All of the well known Stars and celebrities that are depicted on this page were all real combatants in real combat, which may not be common knowledge.
This is my tribute to them.
Please Note: Long Scroll Page... scroll down or click on a name.
1925-1971 / Aged 46
Audie Murphy was Americas most highly decorated soldier in World War Two, He was decorated no less than 33 times including The Congressional Medal Of Honor which is Americas highest award. Audie Murphy was accredited to killing over 240 enemy soldiers in direct combat and was wounded several times. He made an autobiographical film in 1955 of his exploits in the film titled To Hell and Back which was a super box office hit unbelievably right up to 1975 when it was superseded by the film Jaws. Audie was killed in a plane crash in 1971 aged 47.
1901 - 1960 / Aged 59
Following the tragic death of his beloved wife, actress Carol Lombard, who died in an airplane crash while she was returning home to California after performing at a war bonds drive, the over-aged Clark Gable joined the Army Air Force, and was assigned by General "Hap" Arnold to help produce a film about gunners in B-17 bombers.
General Arnold was concerned with the drop in moral amongst aircrews due to the high casualty rate at that time (1943). Mr Gable and a film crew made a film that highlighted the spirit and determination of the crews of the 351st bomber Group. In the course of that work, Mr Gable went along on some five missions, even though it was neither required of him nor expected. He got along well with the men of the 351st and was respected by them for his "guts " in joining several combat missions. He was awarded the DFC and Air Medal for services rendered. On June 12 1944 Major Gable was relieved from duty at his own request. He was over the age limit for combat missions anyway. He resigned his commission in 1947
1908 - 1997 / Aged 89
On March 22 1941 Jimmy Stewart was drafted into US armed forces , He went into the Army Air Corps and obtained a commission. James Stewart flew with the 453 Bomber Group over Europe and completed 20 successful combat missions flying B-24 s He was awarded the Croix De Guerre with palm leaves for exceptional service. When he retired from the USAF reserve in 1968 it was with the rank of Brigadier General.
Joe Louis : Boxer
1914 - 1981 / Aged 67
Boxer Joe Louis The Brown Bomber was drafted into the US armed Forces on January 14 1942. He held the rank of Training Sergeant and he went over to Europe in 1944 with the Special Services Unit. He made major contributions to the morale of over 2,000,000 soldiers with his frequent boxing exhibitions and was subsequently awarded the Legion of Merit for upholding the true spirit of America during WWII. He was discharged from the US Army on 1 October 1945.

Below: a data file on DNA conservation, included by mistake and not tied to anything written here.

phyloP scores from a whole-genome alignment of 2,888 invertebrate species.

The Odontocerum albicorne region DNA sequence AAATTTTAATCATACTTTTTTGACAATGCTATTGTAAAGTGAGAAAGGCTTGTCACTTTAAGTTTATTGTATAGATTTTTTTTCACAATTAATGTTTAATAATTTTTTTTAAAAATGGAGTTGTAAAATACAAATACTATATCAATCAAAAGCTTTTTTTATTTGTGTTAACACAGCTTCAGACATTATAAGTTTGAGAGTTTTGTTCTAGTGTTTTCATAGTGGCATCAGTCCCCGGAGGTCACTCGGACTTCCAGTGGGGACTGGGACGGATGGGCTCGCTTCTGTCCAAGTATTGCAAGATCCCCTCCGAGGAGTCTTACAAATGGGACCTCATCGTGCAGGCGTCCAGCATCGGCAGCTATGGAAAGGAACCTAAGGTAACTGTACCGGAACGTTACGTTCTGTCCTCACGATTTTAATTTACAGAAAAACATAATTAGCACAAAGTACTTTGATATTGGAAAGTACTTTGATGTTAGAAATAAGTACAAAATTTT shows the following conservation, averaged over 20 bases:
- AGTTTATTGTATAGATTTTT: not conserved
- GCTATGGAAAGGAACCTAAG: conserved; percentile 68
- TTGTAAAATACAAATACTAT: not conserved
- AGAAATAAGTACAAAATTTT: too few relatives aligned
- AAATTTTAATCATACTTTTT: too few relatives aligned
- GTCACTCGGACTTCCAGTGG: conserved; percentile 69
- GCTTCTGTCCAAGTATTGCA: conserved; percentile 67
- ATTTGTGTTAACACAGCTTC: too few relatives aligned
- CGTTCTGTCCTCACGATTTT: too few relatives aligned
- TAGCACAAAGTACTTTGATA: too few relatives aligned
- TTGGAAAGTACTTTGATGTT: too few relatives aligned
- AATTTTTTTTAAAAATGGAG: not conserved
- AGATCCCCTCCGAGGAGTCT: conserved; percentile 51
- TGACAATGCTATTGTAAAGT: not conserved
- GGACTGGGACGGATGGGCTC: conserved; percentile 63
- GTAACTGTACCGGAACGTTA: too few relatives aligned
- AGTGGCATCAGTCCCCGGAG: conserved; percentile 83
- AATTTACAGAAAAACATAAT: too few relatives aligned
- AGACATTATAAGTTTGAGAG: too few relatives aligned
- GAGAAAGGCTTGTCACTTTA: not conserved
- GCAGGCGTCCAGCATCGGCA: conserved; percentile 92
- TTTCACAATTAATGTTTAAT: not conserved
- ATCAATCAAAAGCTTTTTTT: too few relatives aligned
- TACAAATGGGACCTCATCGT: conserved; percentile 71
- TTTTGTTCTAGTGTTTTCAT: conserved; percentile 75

Robert Runcie : Archbishop
1921 - 2000 / Aged 79
The Most Reverend Dr Robert Runcie who later became Archbishop of Canterbury in 1980 served with the Scots Guards in WWII as a Tank Officer. He was awarded the Military Cross for courage and distinction for engaging the enemy in Winnekendonk, Nordrhein-Westfalen Germany in 1945. During combat in which he lead an attack on an enemy position he was shot and wounded by a German sniper.
1922 - 2003 / Aged 81
Information about Mr. Bronson's WWII exploits have yet to be printed here. But it is known to me that he was a tail gunner in B17 bombers but how many missions flown etc are still not available at this time.
1910 - 1983 / Aged 73
At the outbreak of WWII David Niven joined the Rifle Brigade which was a detachment of the Light infantry and he saw service in Malta and also in Normandy 1944. he quickly worked his way up the ranks to achieve the title of Lieutenant Colonel and served quite notably with the Commandos. It is known that his service was one of valour and that his conduct was exemplary.
Mr. Niven never spoke about the war and didn't like being mentioned about his implications in it. Very little is known about his army career or exploits. It is said that he saw a grave containing a fallen comrade, it was amongst 27,000 other victims of the war and he was recorded as saying " This is 27,000 reasons not to talk about the war." He was awarded The Order of the Legion of Merit by General Dwight D. Eisenhower. amongst other distinctions.